4 ways to sleep, work or be alone when you’re stuck at the airport.

My column for CNBC this week is a round-up of options for finding a place outside airport lounges to sleep, have a quiet conversation or just have a little quiet time to yourself.

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Business travelers once looked to airline club rooms as calm oases offering quiet areas to relax, work, conduct important phone calls or, perhaps, catch a nap.

But now it’s not unusual for airline-operated and independent lounges to be as crowded and noisy as the congested airport terminals and gate hold areas many frequent travelers are willing to pay a fee to avoid.

Alternatives exist. Sort of.

Outside the United States, travelers seeking alone time might check into one of the Napcabs equipped with beds, worktables, touch screens, WiFi and baggage storage inside Germany’s Munich or Berlin-Tegel Airports.

Elsewhere, Yotel offers cozy, cabin-like hotel rooms equipped with futon-like beds, WIFI, flat screen TVS and bathrooms inside airport terminals in Amsterdam, London (Heathrow and Gatwick), Paris CDG and, soon, Istanbul and Singapore. 

In the United States, travelers seeking sleep, a place to work or a quiet place to have a phone conversation have an increasing range of options.

Downtime at Dulles?

Boston-based Sleepbox plans to cut the ribbon on a post-security micro-hotel on Concourse A at Dulles International Airport next week.

The 16 stand-alone modules have no bathrooms, but are soundproof spaces with mood lighting, WIFI, Bluetooth capability, fold-down work tables, space for storing luggage and beds with memory foam mattresses. Bookings are made via the same smart phone app that allows guests to unlock their room and control features such as the temperature and mood lighting in their unit

Pricing: Average hourly rate for compact rooms (about 30 square feet) is $25 per hour. Standard rooms (45 square feet): $35 per hour. After the first hour, additional 15-minute increments are $5 for the compact room, $7.50 for the standard-room. Rates top out at $120 for a 12-hour stay in a compact room and $140 for 12-hours in a standard room.

Room to relax

Minute Suites is a short-stay hotel chain with six post-security locations in four airports: two in Atlanta’s Hartsfield-Jackson International Airport (Concourses B&T); two in Dallas-Fort Worth International Airport (Terminals A&D), one in the Charlotte Douglas International Airport atrium and one in the A/B Connector at Philadelphia International Airport.

The basic 56-square-foot suites have sofa daybeds with a pull-out trundle beds, sound-masking systems, HDTVs (with DirectTV and Netflix) that can also be used as computers, WIFI, and desks. A few suites in the DFW location are larger.

The company is adding four additional locations in ATL airport, a second location in Charlotte and has just announced Baltimore/Washington International Airport (BWI) as its next city. Plans to open branches in four additional airports are being finalized now.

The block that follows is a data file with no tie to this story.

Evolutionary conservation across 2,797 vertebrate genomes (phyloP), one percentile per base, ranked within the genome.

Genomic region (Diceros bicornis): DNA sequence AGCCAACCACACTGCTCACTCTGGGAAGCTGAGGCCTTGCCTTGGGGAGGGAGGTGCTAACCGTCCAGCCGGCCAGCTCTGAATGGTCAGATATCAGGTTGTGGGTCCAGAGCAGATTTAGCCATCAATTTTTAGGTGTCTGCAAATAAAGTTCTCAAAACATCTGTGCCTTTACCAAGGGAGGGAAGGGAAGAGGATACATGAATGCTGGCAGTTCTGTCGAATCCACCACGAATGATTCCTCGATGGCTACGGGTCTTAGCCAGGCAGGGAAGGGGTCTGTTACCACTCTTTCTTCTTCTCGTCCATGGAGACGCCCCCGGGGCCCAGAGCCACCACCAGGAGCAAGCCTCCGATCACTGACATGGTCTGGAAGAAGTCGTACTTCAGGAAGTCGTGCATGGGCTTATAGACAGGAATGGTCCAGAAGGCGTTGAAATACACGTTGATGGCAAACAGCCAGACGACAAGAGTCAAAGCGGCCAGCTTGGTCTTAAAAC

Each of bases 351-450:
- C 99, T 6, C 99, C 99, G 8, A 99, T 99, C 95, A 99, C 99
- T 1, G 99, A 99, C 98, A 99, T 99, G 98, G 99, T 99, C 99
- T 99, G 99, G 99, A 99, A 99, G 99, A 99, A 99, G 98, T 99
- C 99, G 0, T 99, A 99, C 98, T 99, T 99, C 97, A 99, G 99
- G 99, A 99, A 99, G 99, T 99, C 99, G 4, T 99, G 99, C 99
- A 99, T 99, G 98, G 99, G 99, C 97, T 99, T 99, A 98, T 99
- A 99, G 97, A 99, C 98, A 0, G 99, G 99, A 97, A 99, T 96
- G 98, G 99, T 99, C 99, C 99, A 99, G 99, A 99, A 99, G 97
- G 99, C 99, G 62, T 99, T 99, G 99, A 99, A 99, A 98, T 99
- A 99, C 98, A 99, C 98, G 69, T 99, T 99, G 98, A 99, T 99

An uptick in the number of millennial travelers is helping drive Minute Suites’ expansion.

A recent Hipmunk travel survey found that more than half of all millennials (54.4 percent) would like  airports to offer nap rooms  

“The second most requested amenity was board games,” said Minute Suites co-founder and CEO Daniel Solomon, “And we have now added board games and other desired services such as exercise cycles and yoga mats to our locations.”

Rates for Minutes Suites start at $42 per hour and drop to $32 per hour after two hours. The overnight rate (8 hours) is a flat $155. Showers (available in DFW Terminal D) and Charlotte Douglas International Airport are $20, with suite rental; $30 without. 

Want to be alone? Step into a Jabbrrbox

Phone-booth sized workspaces from Jabbrrbox, offering travelers private, quiet places to work and make phone calls, are available at New York’s LaGuardia Airport Terminal B, Pittsburgh International Airport (Concourse B and C) and on Concourse B at Cincinnati-Northern Kentucky International Airport (CVG).

Two new booths were installed in New York’s John F. Kennedy International Airport Terminal 4 this week.

Users make reservations using touchscreens on the exterior of each unit and, once inside, will find WIFI, a desk, chair, power panel and another, larger, touchscreen that is used to control the color and brightness of the booth lights, track flight status and take photos.

Jabbrrbox pricing is $10 for 15 minutes, $15 for 30 minutes, $30 for an hour and $60 for two hours.

Work, stand, stretch

Business travelers who need to work but who also want to stretch their legs before or between flights can do both at the complimentary Varidesk co-working space at Dallas-Fort Worth International Airport.

Opened in December and located in Terminal C, the staffed workspace has about two dozen height-adjustable standing desks, 75 charging ports and a conference room with moveable walls.

Varidesk chief marketing officer, Sean Scogin, says the company plans to open co-working spaces at other airports soon and may add its new state-of-the-art phone booth to the mix.

Have you found a good way to get out of the fray when you’re stuck at the airport? Share a tip below.

Thanks for visiting Stuck at the Airport. Subscribe to get daily travel tidbits. And follow me on Twitter at @hbaskas and Instagram.

 

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